Accurate measurement of abortion incidence, and of abortion-related morbidity is important from a number of perspectives: from the demographic perspective because abortion is a key determinant of fertility level; from the equity and rights perspective because of individuals’ right to plan the number and timing of their births, and to have equitable access to safe abortion care, which is an essential component of sexual and reproductive health services; from the public health perspective, because unsafe abortion is a significant contributor to maternal morbidity; from the service provision perspective, because it is an indicator of unmet need for family planning, and relates to the need for improvement in contraceptive and postabortion care; and from the policy perspective, estimates of abortion incidence, national, sub-national and for population subgroups motivate and inform efforts to ensure access to safe abortion for all areas and groups within countries. Despite the difficulty of measuring abortion and abortion-related morbidity, it is important to innovate and improve on existing methodologies for doing so.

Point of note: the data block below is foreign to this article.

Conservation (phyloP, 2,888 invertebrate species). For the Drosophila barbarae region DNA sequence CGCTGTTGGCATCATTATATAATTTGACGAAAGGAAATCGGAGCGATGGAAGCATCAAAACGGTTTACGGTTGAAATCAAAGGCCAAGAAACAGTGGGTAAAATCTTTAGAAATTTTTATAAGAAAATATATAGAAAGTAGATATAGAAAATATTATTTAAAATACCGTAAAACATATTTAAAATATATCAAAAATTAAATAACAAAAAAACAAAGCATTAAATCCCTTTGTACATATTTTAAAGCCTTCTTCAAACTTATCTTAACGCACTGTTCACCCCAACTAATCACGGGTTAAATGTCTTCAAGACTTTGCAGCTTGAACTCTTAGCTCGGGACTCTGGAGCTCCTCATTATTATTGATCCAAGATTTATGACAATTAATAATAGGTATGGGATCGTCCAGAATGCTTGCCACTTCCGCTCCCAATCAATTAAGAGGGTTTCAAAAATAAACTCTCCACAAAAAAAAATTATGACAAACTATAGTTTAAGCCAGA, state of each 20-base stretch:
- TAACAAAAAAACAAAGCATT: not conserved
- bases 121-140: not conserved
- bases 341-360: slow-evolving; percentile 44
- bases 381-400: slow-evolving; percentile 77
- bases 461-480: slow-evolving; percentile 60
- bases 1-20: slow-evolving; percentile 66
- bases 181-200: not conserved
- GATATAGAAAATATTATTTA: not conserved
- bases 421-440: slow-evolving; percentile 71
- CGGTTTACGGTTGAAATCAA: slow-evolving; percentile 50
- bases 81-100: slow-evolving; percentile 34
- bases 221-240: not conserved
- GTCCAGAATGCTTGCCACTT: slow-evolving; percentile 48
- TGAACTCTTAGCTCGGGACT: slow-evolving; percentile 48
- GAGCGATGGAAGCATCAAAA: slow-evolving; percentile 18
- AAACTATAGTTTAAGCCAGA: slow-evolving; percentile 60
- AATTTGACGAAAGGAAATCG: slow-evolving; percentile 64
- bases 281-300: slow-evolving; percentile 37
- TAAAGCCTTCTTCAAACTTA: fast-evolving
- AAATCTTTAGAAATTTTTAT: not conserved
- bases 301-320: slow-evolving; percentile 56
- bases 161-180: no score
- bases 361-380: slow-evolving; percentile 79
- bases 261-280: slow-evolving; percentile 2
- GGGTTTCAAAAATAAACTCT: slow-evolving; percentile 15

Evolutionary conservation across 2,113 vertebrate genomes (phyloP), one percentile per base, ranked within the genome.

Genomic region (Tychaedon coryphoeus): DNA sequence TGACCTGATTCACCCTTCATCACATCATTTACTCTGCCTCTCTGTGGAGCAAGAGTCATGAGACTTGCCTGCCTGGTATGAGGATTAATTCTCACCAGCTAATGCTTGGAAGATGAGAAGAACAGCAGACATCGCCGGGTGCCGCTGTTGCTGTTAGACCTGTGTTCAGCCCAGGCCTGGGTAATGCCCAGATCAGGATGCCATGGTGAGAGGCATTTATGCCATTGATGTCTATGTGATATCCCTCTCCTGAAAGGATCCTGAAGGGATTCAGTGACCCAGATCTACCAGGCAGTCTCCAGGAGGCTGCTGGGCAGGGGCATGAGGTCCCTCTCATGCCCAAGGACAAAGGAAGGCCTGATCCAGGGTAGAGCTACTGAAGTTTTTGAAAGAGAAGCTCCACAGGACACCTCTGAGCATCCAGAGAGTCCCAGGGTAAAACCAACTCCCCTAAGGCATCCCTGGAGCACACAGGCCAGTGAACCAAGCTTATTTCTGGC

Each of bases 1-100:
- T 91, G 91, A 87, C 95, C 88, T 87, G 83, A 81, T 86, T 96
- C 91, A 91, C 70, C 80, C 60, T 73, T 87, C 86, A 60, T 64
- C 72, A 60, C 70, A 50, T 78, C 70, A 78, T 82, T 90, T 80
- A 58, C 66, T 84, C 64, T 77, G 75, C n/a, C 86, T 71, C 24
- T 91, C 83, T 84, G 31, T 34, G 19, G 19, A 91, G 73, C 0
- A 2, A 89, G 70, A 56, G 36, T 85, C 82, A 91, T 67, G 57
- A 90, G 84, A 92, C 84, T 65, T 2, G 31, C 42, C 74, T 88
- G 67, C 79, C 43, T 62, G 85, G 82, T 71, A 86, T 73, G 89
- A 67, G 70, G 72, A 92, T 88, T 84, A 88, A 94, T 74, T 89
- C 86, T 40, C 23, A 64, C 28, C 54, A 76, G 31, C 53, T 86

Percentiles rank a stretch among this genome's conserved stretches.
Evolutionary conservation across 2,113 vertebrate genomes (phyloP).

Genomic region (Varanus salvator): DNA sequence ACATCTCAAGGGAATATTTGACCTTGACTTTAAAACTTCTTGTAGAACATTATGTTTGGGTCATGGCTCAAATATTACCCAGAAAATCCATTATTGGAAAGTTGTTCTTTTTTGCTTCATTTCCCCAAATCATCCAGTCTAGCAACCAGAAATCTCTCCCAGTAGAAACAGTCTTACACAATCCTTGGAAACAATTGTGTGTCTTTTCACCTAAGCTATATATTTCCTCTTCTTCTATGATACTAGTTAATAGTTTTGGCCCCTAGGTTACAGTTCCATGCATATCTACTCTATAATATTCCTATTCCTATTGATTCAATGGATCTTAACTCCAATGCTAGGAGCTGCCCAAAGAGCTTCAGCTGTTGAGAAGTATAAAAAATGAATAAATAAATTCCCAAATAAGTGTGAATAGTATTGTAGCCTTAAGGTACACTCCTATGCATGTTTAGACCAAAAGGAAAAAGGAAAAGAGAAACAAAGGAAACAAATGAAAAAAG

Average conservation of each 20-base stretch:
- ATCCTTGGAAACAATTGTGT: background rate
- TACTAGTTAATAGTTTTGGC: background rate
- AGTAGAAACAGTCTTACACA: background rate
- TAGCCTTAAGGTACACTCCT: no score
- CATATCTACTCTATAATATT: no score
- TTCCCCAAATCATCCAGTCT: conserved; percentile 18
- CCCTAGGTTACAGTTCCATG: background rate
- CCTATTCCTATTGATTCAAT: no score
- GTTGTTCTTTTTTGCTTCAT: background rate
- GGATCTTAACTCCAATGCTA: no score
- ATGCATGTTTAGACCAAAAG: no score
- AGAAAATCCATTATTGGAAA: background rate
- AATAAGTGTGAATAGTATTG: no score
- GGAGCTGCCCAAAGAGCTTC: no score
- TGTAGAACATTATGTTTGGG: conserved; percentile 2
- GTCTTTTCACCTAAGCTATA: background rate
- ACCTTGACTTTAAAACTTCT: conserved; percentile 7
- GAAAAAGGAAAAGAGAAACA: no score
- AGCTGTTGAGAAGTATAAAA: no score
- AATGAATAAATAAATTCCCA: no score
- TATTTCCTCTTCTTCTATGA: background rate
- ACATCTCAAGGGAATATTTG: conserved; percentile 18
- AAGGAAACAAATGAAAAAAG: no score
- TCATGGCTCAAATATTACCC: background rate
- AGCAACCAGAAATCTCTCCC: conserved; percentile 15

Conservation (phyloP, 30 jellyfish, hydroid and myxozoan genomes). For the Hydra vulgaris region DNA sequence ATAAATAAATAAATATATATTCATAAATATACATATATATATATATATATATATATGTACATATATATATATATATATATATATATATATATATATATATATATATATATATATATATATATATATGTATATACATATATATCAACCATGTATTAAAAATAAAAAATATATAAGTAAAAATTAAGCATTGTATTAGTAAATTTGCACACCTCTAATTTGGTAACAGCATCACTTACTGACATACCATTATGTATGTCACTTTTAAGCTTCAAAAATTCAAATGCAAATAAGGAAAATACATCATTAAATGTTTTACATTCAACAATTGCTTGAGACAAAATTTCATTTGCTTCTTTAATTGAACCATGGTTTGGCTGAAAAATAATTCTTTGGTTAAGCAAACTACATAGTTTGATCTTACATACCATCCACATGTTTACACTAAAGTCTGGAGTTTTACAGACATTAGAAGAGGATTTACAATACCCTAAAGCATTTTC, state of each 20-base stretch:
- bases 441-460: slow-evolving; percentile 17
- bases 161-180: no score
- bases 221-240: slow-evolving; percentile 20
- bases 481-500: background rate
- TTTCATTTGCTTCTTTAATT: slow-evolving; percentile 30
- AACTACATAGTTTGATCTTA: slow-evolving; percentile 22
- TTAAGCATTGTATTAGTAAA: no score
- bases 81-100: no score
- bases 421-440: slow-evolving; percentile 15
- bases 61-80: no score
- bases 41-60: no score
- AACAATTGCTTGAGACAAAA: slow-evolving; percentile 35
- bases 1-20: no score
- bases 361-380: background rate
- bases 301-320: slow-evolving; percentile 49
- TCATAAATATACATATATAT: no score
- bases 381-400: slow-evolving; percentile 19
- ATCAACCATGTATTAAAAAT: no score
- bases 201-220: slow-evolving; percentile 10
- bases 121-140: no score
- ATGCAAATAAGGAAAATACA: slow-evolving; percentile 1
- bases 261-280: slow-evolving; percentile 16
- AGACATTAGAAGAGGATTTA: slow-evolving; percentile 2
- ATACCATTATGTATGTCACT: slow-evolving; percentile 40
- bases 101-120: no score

This seminar will provide an opportunity for researchers to present results from new studies on abortion (focused on incidence, safety and morbidity), propose new methodologies, assess the advantages and disadvantages of existing methodologies and help guide future work in this area. This seminar also allows for the presentation of research from a variety of contexts, ranging from those where abortion is broadly legal and safe, to those where safe and unsafe practices are both common, and those where abortion is highly legally restricted and safe abortion is extremely difficult to access.  


We invite abstracts on the following topics:

  • Abortion incidence: Papers that present new methods or that have adapted existing methodologies; empirical studies applying new, adapted or existing methodologies; studies comparing different estimation methods; assessment of different methodologies for measuring abortion incidence.